Antenna glitch on historic space shuttle flight

The US space shuttle Discovery blasted off Monday toward the International Space Station for a historic mission that put more women in orbit than ever.

NASA initially hailed a near-perfect launch but later said an antenna used to transmit television pictures back to Earth that is also an integral part of the radar docking system had failed to work when the shuttle reached orbit.

"Discovery can safely rendezvous and dock with the station and successfully complete all of its planned mission objectives without use of the Ku-Band antenna, if needed," a statement from the US space agency insisted.

The shuttle has other antennae that transmit voice and data information on different frequencies and the International Space Station has its own Ku-Band system for transmitting television images back to Earth, NASA said.

Discovery blasted off from the Kennedy Space Center in Cape Canaveral, Florida at 6:21 am (1021 GMT) as scheduled.

It was the first shuttle mission with three female crew members, who join four male astronauts on the groundbreaking flight.

Along with one woman already on the International Space Station, NASA astronaut Tracy Dyson, the mission marks a first in human space travel: four women in orbit at the same time.

It also sees two Japanese astronauts in space simultaneously for the first time, with mission specialist Naoko Yamazaki joining Soichi Noguchi of the Japan Aerospace Exploration Agency, who arrived at the station in December.

After the two booster rockets peeled away as planned two minutes after liftoff and fell into the Atlantic Ocean, NASA expressed satisfaction at the absence of debris that might have risked damaging the shuttle.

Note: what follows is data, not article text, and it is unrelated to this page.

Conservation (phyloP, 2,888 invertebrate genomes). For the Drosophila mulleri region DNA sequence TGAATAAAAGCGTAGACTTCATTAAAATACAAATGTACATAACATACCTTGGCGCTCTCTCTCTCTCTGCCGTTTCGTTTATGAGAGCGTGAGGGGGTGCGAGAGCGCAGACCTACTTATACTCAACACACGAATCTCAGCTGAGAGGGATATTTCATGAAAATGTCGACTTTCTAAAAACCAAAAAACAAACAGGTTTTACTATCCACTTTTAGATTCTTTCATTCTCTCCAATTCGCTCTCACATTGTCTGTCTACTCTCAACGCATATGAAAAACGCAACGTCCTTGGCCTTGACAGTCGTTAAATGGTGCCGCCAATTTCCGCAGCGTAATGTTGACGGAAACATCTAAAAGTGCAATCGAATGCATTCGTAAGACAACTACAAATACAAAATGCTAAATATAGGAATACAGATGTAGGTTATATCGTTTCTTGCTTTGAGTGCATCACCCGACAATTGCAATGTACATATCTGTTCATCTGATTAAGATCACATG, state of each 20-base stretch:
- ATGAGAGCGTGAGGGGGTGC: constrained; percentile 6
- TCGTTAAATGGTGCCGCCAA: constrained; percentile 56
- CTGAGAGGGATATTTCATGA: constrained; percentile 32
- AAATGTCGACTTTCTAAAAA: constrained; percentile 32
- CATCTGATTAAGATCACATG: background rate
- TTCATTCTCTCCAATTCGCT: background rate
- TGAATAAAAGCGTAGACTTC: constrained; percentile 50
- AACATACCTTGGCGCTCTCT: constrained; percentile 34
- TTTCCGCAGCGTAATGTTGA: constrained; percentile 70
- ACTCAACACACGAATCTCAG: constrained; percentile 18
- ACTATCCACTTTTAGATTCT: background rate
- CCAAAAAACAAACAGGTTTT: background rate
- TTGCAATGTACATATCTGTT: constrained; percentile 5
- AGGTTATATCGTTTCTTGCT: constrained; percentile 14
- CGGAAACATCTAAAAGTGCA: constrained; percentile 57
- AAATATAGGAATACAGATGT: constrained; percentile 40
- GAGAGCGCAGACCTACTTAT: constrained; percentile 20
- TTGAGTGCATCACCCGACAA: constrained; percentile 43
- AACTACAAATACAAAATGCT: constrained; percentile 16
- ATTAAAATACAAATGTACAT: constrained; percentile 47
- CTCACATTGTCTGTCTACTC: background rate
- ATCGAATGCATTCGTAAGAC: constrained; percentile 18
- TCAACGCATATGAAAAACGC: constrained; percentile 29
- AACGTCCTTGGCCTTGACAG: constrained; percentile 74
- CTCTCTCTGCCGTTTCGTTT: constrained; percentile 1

"Things went extremely well during ascent. We saw maybe three little foam losses event all around four minutes or so. We think that is not problematic," said Bill Gerstenmaier, associate administrator for space operations.

Discovery reached Earth's orbit eight and a half minutes after launch, moving at five times the speed of sound to reach 16,155 miles (26,000 kilometers) per hour.

After reaching orbit some 140 miles above Earth, the space shuttle began its race toward the International Space Station with its arrival tentatively scheduled for Wednesday.

It is the fourth last mission for the shuttle program before all three remaining US manned orbiters are retired at the end of 2010, ending 30 years of service. The first shuttle flew in April 1981.

During the 13-day mission, Discovery will deliver nearly eight tonnes of cargo, including spare bunks for the occupants of the space station, a large tank of ammonia coolant and seven racks filled with science experiments.

Among the gear being hauled into space is a freezer to preserve samples of blood, urine, saliva, plants or microbes used in micro-gravity experiments for later analysis back on Earth.

Discovery is also carrying an exercise machine designed to study the effects of weightlessness on the body's musculoskeletal system. Muscles can atrophy during long sojourns in space so astronauts have to exercise regularly.

Two astronauts will conduct three space walks lasting six-and-a-half hours each on days five, seven and nine of the mission.

The International Space Station, a 100-billion-dollar project begun in 1998 with the participation of 16 countries, is financed mainly by the United States.

Once the shuttle program ends, the United States will depend on Russian Soyuz spacecraft to ferry their astronauts to the station until a new US launch vehicle is ready to take over around 2015.

The women astronauts joining Dyson are mission specialists Dottie Metcalf-Lindenburger, 34, a former high school science teacher; Stephanie Wilson, 43, a veteran of two shuttle missions; and Yamazaki, 39, an astronaut with the Japanese space agency since 1996.

Rounding out the Discovery crew are mission commander Alan Poindexter, 48; co-pilot Jim Dutton, 41; mission specialist and spacewalker Rick Mastracchio, 50; and fellow spacewalker Clay Anderson, 51.

(c) 2010 AFP

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